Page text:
The judge overseeing the trial of a former Minneapolis police officer accused in the death of George Floyd on Monday paused jury selection for at least a day while an appeal proceeds over the possible reinstatement of a third-degree murder charge.
As hundreds of protesters gathered outside the courthouse to call for the conviction of Derek Chauvin, Judge Peter Cahill said he does not have jurisdiction to rule on whether the third-degree murder charge should be reinstated against the former officer while the issue is being appealed. But he said prosecutors’ arguments that the whole case would be impacted was “tenuous.” Cahill initially ruled that jury selection would begin as scheduled on Monday, but prosecutors filed a request with the Court of Appeals to put the trial on hold until the issue is resolved. The judge then sent the potential jurors home for the day, while prosecutors tried to contact the appellate court. Cahill took a recess to give the Court of Appeals time to respond, but planned to bring attorneys back into the courtroom Monday afternoon to deal with other matters. Cahill said he would proceed with the trial unless the higher courts told him to stop. Chauvin is charged with second-degree murder and manslaughter in Floyd’s death. Legal experts say reinstating the third-degree murder charge would improve the odds of getting a conviction. Chauvin’s attorney, Eric Nelson, said Monday he would ask the state Supreme Court to review a Court of Appeals decision that ordered Cahill to reconsider the charge.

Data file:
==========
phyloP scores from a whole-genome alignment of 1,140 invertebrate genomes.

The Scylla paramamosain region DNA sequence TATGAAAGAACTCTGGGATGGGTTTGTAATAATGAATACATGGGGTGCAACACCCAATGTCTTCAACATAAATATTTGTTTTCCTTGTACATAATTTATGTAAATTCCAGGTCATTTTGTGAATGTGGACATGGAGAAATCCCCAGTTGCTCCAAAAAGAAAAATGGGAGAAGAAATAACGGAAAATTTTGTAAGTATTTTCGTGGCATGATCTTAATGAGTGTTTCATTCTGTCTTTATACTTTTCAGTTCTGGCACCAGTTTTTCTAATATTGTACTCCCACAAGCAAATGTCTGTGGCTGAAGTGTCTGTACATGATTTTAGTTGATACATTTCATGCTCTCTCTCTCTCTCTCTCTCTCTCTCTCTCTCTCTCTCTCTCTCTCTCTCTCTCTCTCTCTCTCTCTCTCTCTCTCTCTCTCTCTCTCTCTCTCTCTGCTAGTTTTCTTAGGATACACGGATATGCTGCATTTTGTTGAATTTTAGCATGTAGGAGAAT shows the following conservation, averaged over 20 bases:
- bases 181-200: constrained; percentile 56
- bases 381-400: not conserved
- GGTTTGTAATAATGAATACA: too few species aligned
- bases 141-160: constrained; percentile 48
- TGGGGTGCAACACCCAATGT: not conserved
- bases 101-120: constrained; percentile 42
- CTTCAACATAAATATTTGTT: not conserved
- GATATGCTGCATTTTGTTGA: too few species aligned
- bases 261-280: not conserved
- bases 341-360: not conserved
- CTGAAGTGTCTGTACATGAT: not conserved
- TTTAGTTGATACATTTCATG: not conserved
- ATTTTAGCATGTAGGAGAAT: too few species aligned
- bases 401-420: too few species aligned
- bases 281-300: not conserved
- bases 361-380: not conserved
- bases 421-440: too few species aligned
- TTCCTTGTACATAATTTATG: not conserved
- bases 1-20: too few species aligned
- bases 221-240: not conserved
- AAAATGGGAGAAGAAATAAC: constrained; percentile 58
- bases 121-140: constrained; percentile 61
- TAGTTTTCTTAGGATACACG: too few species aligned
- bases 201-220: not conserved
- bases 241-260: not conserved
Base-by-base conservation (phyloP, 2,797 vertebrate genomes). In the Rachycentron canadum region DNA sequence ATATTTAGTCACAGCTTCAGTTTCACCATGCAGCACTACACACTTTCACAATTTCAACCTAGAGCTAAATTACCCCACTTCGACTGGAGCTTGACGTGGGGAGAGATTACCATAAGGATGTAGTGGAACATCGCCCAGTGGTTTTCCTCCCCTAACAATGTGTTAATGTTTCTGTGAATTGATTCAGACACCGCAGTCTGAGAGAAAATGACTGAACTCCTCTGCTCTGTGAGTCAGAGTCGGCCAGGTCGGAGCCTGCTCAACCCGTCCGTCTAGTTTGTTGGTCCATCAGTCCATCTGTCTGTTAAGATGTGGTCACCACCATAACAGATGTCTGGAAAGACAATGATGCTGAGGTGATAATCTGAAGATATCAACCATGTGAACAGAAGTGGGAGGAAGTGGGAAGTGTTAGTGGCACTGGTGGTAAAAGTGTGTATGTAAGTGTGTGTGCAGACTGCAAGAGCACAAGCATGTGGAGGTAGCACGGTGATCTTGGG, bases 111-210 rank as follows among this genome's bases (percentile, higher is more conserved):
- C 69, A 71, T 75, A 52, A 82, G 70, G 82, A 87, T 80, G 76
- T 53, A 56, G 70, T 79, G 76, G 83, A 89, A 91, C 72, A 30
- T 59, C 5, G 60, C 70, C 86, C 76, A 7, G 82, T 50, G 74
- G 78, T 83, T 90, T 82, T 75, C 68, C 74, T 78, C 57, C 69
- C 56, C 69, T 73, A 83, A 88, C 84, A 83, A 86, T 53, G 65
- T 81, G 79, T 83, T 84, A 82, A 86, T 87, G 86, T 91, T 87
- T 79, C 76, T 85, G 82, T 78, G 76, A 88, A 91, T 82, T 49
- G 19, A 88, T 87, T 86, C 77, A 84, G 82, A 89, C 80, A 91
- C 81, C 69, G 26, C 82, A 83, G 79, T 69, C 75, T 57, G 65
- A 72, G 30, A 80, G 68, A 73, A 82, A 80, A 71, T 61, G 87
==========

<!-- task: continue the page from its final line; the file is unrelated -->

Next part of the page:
Jury selection is expected to take at least three weeks, as prosecutors and defense attorneys try to weed out people who may be biased against them. Today on AirTalk, we talk with experts about the legal challenges from both the prosecution and defense perspectives as the trial gets underway. Do you have questions? Call us at 866-893-5722.
With files from the Associated Press